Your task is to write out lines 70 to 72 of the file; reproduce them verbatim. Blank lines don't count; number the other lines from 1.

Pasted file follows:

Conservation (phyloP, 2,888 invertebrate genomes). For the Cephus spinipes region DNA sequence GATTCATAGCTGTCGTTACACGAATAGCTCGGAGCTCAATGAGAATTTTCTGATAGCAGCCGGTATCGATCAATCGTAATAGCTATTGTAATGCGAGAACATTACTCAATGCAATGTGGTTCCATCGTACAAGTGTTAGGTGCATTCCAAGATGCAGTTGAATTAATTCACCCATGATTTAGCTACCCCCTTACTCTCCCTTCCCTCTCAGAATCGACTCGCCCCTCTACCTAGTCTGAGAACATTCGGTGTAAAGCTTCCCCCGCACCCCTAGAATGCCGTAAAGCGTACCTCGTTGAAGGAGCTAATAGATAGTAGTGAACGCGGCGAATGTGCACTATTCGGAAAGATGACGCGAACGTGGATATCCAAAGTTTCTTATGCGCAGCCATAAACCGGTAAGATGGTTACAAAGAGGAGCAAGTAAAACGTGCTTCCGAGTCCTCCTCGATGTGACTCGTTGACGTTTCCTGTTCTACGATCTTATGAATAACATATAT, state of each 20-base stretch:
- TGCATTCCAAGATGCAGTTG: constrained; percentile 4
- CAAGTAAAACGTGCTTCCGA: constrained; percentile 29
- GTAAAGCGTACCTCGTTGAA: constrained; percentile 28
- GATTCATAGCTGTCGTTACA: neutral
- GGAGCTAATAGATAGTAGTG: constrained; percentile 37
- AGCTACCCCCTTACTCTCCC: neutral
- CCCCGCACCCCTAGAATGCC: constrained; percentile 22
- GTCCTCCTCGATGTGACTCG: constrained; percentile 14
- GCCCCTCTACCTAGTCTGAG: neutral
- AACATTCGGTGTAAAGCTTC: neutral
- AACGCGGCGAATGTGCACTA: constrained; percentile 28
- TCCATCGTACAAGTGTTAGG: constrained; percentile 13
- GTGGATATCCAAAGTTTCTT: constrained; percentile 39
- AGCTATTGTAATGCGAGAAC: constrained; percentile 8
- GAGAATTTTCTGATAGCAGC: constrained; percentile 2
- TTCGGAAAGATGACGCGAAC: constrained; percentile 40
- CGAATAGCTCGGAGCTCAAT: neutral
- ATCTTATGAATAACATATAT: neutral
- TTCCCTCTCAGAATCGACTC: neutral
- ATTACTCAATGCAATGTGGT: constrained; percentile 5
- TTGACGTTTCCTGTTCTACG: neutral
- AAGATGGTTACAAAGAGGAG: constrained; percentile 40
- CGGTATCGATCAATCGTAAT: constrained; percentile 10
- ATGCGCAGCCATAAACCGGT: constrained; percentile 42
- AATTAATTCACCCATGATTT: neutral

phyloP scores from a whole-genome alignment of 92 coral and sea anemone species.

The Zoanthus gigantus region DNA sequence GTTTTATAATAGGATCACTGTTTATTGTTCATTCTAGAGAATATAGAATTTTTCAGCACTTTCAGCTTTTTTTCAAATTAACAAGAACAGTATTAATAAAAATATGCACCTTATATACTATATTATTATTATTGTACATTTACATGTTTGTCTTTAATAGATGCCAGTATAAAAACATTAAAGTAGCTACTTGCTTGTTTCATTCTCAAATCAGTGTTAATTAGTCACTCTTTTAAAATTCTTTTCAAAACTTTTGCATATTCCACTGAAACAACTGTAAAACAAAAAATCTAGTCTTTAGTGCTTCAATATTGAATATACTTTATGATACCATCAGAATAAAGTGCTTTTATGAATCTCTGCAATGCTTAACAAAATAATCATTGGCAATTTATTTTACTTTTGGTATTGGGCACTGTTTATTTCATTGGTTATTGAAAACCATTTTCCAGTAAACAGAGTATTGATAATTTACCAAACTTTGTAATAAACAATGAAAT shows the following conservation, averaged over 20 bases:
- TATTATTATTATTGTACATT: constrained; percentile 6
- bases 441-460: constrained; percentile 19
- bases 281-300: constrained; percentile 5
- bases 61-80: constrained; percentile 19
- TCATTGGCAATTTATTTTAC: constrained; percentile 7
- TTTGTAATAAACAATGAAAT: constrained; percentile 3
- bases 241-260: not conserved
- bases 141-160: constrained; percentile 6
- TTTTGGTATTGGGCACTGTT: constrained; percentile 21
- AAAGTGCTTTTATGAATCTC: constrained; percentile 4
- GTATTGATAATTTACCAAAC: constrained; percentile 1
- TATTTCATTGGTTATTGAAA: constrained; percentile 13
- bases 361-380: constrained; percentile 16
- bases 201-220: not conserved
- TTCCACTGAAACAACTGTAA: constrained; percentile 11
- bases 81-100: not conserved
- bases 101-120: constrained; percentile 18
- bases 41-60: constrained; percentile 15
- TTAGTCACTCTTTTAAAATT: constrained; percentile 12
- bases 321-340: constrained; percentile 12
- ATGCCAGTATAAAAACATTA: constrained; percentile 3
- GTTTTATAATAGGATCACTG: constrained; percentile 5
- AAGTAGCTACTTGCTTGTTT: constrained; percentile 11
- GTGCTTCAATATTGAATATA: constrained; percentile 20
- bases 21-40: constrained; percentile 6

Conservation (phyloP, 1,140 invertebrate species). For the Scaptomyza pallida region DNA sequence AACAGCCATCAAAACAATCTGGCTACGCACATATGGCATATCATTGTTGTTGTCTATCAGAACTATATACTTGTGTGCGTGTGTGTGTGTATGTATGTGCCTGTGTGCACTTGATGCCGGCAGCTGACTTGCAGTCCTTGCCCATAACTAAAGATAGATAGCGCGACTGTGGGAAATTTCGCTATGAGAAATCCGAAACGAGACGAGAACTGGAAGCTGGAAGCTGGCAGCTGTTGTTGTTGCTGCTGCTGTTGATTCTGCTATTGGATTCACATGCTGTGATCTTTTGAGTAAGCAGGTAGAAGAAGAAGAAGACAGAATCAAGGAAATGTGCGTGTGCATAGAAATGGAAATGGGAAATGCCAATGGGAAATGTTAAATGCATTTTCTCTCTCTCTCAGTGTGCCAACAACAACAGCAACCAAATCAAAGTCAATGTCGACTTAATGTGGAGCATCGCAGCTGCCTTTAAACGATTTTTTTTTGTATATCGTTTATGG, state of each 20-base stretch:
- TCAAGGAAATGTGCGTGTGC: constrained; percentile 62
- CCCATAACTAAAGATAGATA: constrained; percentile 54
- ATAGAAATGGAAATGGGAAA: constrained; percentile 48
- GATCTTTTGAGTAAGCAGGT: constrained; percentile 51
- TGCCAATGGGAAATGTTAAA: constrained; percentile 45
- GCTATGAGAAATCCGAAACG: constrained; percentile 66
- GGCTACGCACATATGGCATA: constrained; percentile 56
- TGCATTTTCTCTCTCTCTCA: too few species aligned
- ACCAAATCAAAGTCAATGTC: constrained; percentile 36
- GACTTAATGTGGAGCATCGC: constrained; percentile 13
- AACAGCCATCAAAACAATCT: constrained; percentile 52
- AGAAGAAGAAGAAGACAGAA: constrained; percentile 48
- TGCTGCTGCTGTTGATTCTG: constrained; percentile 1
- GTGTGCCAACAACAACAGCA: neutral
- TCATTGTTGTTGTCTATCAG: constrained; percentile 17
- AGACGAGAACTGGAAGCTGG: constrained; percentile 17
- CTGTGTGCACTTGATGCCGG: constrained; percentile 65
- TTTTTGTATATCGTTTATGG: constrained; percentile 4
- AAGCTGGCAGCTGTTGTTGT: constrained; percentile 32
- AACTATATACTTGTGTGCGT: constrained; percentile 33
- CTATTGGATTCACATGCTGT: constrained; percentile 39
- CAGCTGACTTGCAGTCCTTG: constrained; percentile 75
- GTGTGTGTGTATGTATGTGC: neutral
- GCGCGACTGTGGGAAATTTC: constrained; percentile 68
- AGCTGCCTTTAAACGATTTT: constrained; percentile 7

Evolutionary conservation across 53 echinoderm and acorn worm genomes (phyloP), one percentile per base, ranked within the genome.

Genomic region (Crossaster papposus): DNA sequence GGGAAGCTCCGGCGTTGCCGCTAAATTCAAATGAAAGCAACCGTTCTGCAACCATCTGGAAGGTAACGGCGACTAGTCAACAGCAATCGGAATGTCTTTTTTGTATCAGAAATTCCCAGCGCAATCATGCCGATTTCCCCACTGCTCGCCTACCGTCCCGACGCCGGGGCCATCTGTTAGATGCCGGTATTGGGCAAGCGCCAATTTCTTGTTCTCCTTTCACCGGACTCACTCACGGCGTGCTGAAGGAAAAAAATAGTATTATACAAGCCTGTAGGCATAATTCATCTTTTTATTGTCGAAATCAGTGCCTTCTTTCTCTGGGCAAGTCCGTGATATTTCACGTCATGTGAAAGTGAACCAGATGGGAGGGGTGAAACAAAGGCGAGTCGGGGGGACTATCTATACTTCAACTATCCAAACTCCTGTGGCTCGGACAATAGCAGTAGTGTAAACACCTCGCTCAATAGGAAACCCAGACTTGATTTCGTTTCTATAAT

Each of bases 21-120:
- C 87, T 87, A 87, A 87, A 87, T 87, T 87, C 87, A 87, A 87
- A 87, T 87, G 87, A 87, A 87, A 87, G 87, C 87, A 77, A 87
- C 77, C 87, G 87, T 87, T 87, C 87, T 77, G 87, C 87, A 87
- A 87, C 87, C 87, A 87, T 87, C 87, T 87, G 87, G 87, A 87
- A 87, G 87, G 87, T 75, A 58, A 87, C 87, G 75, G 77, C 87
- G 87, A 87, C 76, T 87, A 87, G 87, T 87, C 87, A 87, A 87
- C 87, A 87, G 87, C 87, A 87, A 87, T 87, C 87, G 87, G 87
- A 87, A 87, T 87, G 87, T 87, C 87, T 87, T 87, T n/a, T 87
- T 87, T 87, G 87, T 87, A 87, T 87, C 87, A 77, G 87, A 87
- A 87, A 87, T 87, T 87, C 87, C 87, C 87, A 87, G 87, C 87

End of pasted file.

- AGACGAGAACTGGAAGCTGG: constrained; percentile 17
- CTGTGTGCACTTGATGCCGG: constrained; percentile 65
- TTTTTGTATATCGTTTATGG: constrained; percentile 4